I have to admit, I'm more of a high-growth investing type by nature. I prefer the stocks that generate excitement and hold the allure of growth in a new or disruptive industry. I guess that's why when Philip Durell, the guru behind Motley Fool Inside Value, recommended MCI
I'll tell you why I had such a negative reaction. For starters, it wasn't long ago that MCI was cloaked in scandal. I tend to reject telecom stocks, anyway -- the industry has been in so much flux recently, and a few companies (like MCI) have faced outright scandal. I must admit: MCI, an unloved company in an unloved industry, was not a stock I would have touched.
And those feelings, of course, are exactly what value investing relies on -- investors who adhere to the value philosophy love unloved stocks in unloved industries. The next thing I knew, those folks who followed Philip's advice had locked in 40% gains, and Qwest
The moral? While there are many different investing philosophies -- and most investors tend to put themselves in one camp or another based on their own predispositions -- sometimes it pays to explore a style that you might not be innately designed for. It's hardly an unattractive idea to seed your portfolio with some choice stocks that have been overly punished by the marketplace.
Fishing for value
When it comes to cheap "value" plays, you might have a variety of negative thoughts that naturally come with the territory. "You get what you pay for" or "It's cheap for a reason" come to mind. Also, many individual investors are probably still recovering from the ugly investing lessons of the last recession. When the once-mighty market plummeted, think of how many people were going in willy-nilly to buy up stocks in big, well-known companies, thinking they were getting them at "values" or "bargains" -- only to watch those stocks continue to plunge.
And therein lies the rub -- how does one find out the difference? Inside Value's Philip Durell often gravitates toward companies that have gone through some sort of transition many of us might find distasteful -- profitability trip ups, Chapter 11 bankruptcy, or even accounting problems that have brought on SEC investigations, for example. He jumps in when the public perception remains negative -- yet the company is really getting back on its feet, with debt wiped clean, or a change in management, or the like.
It's easy to imagine that the public attitude toward a company would take a lot longer to improve than its financial statements. Think of some of the biggies, companies that have turned investors off only to turn around. Go back to 2003, when blue chippers such as Home Depot
Battered, bloodied, dull, underestimated, or forgotten
And that's just a sampling of the stocks that Inside Value investors hunt for. Ever hear the old adage to buy when blood is running in the streets? That's certainly a tactic. Or value investors will search for once-glamorous -- but still solid -- companies that have now lost their luster with the general investing population.
Once you come up with a company that you think might be a contender, you can exercise a tool that comes free for Inside Value subscribers -- a discounted cash flow (DCF) calculator. If the words "discounted cash flow" make your blood turn cold because you feel that you're not "qualified" enough to make such a calculation, the DCF calculator will help you with the requisite math -- you just plug in the numbers and go. You can get a good initial valuation for a stock, which in turn helps you decide if you want to further investigate the company.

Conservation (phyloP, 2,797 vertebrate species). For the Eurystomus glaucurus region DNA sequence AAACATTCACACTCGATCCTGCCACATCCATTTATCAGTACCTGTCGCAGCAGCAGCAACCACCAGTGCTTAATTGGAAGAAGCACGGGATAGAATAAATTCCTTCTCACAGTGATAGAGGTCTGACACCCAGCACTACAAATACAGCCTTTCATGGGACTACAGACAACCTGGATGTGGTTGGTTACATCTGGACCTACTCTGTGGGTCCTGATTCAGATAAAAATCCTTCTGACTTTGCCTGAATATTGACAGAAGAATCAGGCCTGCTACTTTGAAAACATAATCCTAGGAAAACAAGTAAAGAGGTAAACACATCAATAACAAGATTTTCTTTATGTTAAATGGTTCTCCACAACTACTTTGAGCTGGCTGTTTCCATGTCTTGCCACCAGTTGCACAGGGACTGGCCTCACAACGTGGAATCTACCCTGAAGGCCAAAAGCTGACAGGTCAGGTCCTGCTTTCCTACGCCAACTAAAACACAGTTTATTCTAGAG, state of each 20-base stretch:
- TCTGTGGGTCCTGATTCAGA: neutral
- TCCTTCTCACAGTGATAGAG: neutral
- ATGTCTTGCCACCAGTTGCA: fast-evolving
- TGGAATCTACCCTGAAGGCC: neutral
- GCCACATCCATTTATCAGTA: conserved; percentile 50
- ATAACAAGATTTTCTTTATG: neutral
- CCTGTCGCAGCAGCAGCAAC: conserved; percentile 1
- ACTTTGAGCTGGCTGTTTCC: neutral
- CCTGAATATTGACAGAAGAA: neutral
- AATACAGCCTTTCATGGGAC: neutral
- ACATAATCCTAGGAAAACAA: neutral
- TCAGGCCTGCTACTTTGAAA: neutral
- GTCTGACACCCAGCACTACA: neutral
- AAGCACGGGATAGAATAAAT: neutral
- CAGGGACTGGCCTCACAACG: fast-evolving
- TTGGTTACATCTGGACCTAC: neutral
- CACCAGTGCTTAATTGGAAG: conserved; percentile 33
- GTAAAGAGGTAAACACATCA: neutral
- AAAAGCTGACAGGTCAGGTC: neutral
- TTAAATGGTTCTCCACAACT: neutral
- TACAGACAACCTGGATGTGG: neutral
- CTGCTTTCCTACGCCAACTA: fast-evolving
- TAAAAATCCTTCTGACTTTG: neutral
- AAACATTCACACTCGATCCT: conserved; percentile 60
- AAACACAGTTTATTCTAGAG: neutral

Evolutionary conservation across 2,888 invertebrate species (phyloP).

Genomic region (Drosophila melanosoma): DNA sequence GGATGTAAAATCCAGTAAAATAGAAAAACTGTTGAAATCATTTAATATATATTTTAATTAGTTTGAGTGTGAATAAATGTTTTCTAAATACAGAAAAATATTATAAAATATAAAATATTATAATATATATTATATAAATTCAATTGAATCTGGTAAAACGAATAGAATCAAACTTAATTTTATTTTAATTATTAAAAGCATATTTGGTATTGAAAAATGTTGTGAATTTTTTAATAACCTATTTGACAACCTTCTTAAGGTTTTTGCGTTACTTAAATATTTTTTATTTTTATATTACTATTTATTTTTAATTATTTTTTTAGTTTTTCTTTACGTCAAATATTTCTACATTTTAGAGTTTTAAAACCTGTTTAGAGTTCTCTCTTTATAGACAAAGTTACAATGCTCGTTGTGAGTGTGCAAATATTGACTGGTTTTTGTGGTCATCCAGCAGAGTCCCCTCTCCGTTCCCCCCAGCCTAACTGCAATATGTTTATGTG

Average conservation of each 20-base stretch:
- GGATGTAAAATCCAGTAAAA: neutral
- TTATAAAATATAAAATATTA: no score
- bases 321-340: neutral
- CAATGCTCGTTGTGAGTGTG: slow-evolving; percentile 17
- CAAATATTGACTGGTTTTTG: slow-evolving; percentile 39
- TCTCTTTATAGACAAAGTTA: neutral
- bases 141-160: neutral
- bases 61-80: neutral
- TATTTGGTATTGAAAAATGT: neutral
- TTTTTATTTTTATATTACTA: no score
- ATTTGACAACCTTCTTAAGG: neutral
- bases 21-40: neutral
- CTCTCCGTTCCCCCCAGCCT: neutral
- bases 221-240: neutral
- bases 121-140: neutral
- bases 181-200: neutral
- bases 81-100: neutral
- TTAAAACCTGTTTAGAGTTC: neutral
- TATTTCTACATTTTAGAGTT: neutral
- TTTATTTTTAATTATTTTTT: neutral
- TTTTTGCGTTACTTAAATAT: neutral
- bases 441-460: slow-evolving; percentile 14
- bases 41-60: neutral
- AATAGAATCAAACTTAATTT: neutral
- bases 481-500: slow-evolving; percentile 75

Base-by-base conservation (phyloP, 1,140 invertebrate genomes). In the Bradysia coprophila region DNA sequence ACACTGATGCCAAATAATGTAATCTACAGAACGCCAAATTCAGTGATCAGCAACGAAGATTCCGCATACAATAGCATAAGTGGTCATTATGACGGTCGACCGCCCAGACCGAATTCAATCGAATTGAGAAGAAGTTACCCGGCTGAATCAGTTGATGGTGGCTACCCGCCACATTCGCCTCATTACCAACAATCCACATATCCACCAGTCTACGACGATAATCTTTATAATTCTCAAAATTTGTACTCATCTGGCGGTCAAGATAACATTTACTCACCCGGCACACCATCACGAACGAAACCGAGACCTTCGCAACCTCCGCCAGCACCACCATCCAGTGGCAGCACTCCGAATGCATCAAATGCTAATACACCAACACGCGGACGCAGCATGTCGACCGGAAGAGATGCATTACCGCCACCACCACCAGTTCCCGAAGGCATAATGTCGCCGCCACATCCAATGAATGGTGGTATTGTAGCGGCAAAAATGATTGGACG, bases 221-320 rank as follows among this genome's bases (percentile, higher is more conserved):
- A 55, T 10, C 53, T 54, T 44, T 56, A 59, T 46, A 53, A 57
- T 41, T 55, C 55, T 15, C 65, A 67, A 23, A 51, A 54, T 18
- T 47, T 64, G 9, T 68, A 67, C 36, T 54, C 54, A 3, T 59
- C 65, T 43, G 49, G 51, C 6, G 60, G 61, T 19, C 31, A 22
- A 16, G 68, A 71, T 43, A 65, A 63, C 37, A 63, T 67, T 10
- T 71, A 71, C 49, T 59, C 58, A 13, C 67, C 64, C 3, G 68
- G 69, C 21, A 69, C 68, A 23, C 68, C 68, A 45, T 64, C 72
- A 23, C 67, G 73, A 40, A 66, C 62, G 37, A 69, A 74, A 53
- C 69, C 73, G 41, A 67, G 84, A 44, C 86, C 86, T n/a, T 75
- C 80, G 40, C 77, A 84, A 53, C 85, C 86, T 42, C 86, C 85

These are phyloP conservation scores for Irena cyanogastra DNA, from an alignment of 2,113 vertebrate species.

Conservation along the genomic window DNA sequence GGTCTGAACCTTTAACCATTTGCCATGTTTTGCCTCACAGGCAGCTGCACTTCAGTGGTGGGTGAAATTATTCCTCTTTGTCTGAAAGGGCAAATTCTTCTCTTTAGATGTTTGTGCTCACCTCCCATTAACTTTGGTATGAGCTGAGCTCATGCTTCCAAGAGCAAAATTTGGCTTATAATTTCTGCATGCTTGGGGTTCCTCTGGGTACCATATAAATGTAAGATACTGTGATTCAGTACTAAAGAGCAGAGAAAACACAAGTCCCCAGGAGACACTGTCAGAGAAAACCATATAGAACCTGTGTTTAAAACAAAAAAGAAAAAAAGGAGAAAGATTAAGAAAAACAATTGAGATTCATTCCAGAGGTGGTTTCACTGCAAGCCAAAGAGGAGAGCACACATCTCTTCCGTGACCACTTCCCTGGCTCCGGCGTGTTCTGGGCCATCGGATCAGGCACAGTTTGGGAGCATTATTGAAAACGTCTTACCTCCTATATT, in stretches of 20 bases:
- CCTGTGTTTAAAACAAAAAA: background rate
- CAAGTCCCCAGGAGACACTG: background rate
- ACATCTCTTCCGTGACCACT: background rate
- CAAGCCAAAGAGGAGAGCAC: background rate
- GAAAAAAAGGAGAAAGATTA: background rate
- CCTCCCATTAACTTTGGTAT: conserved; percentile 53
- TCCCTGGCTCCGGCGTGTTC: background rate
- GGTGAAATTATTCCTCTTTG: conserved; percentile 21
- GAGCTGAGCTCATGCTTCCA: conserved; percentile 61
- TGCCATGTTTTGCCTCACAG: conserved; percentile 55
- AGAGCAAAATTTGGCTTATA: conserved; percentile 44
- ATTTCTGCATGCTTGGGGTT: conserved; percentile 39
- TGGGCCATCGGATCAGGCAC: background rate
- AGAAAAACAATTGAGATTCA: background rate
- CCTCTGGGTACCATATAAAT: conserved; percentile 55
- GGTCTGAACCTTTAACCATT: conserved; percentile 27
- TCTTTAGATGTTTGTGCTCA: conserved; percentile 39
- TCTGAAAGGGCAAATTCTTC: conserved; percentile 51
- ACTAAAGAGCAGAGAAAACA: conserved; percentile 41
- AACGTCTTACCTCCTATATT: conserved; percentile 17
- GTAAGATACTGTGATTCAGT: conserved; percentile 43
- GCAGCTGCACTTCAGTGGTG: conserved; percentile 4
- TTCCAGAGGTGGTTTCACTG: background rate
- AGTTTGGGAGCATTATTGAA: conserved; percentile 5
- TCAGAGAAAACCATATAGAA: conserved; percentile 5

Further investigation can turn up some brutalized stocks. A good example of a stock that has recently been pummeled is Eastman Kodak
The fine art of value hunting
Of course, hitting a new 52-week low is not a good reason in itself to buy a stock -- loads of stocks hit new lows for perfectly logical reasons, and investors should think long and hard before buying them. However, carefully watching such stocks and waiting for signs of a turnaround -- in other words, waiting for the moment where public opinion may still be negative despite a real reversal of fortunes -- is the key.
Personally, I'd be a little worried to go at this kind of investing approach alone. But with Inside Value, you don't have to go solo. Philip tracks attractive value stock prospects, with a monthly rundown of stocks on his watch list. He outlines at what price he'd buy them given their level of risk or reward. He recommends companies that many investors likely ignore in favor of more attractive, well-publicized, story-stock sirens. And he identifies stocks with appropriate margins of safety.
If you spot a potential value play, not only can you run it through the DCF calculator to figure out its intrinsic value and a decent price at which to purchase, but you can also run your ideas past the smart people on the dedicated Inside Value discussion boards, a friendly bunch who are well versed in the art of picking up bargain-basement stocks.
I've found it fun and informative to peruse the Inside Value site and read up on the value side of things, discovering not only good ideas that are vetted on a regular basis but a vibrant community of thinkers. If you're curious if this is an investing philosophy for you, take a 30-day free trial and get to know Philip and some of the Fools who are out to spot the bargains.
To read more about the Inside Value philosophy, check out:
- Philip Durell discusses his means of finding dirt cheap dream stocks.
- Can your wife give you a three-bagger?
- Sometimes, you can profit from a bankruptcy.